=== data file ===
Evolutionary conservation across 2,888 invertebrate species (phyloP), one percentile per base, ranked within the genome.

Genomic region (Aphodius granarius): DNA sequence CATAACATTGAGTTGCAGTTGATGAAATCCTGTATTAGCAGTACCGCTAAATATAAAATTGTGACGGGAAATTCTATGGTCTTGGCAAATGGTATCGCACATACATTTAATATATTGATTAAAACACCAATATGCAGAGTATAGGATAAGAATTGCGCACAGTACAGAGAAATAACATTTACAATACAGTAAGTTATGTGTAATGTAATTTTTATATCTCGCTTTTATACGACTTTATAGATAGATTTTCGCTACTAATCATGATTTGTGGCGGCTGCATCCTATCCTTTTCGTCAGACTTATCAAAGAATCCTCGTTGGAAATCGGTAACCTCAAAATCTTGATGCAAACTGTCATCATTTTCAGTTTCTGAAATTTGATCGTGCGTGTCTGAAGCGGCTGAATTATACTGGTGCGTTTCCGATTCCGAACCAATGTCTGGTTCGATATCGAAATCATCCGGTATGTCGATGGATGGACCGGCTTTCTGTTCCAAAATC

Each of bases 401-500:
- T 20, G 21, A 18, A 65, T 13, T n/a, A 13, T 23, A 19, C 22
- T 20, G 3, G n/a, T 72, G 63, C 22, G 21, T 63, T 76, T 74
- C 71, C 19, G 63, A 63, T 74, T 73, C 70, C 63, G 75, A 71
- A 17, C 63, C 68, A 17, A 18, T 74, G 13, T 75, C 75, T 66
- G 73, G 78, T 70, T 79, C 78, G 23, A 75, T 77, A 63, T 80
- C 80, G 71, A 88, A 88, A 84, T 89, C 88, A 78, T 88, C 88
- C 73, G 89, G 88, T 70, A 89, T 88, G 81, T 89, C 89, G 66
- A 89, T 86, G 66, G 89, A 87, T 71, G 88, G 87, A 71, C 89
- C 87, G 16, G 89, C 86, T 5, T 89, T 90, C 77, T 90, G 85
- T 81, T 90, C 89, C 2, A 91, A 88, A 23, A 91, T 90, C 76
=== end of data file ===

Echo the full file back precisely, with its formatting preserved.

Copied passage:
Evolutionary conservation across 2,888 invertebrate species (phyloP), one percentile per base, ranked within the genome.

Genomic region (Aphodius granarius): DNA sequence CATAACATTGAGTTGCAGTTGATGAAATCCTGTATTAGCAGTACCGCTAAATATAAAATTGTGACGGGAAATTCTATGGTCTTGGCAAATGGTATCGCACATACATTTAATATATTGATTAAAACACCAATATGCAGAGTATAGGATAAGAATTGCGCACAGTACAGAGAAATAACATTTACAATACAGTAAGTTATGTGTAATGTAATTTTTATATCTCGCTTTTATACGACTTTATAGATAGATTTTCGCTACTAATCATGATTTGTGGCGGCTGCATCCTATCCTTTTCGTCAGACTTATCAAAGAATCCTCGTTGGAAATCGGTAACCTCAAAATCTTGATGCAAACTGTCATCATTTTCAGTTTCTGAAATTTGATCGTGCGTGTCTGAAGCGGCTGAATTATACTGGTGCGTTTCCGATTCCGAACCAATGTCTGGTTCGATATCGAAATCATCCGGTATGTCGATGGATGGACCGGCTTTCTGTTCCAAAATC

Each of bases 401-500:
- T 20, G 21, A 18, A 65, T 13, T n/a, A 13, T 23, A 19, C 22
- T 20, G 3, G n/a, T 72, G 63, C 22, G 21, T 63, T 76, T 74
- C 71, C 19, G 63, A 63, T 74, T 73, C 70, C 63, G 75, A 71
- A 17, C 63, C 68, A 17, A 18, T 74, G 13, T 75, C 75, T 66
- G 73, G 78, T 70, T 79, C 78, G 23, A 75, T 77, A 63, T 80
- C 80, G 71, A 88, A 88, A 84, T 89, C 88, A 78, T 88, C 88
- C 73, G 89, G 88, T 70, A 89, T 88, G 81, T 89, C 89, G 66
- A 89, T 86, G 66, G 89, A 87, T 71, G 88, G 87, A 71, C 89
- C 87, G 16, G 89, C 86, T 5, T 89, T 90, C 77, T 90, G 85
- T 81, T 90, C 89, C 2, A 91, A 88, A 23, A 91, T 90, C 76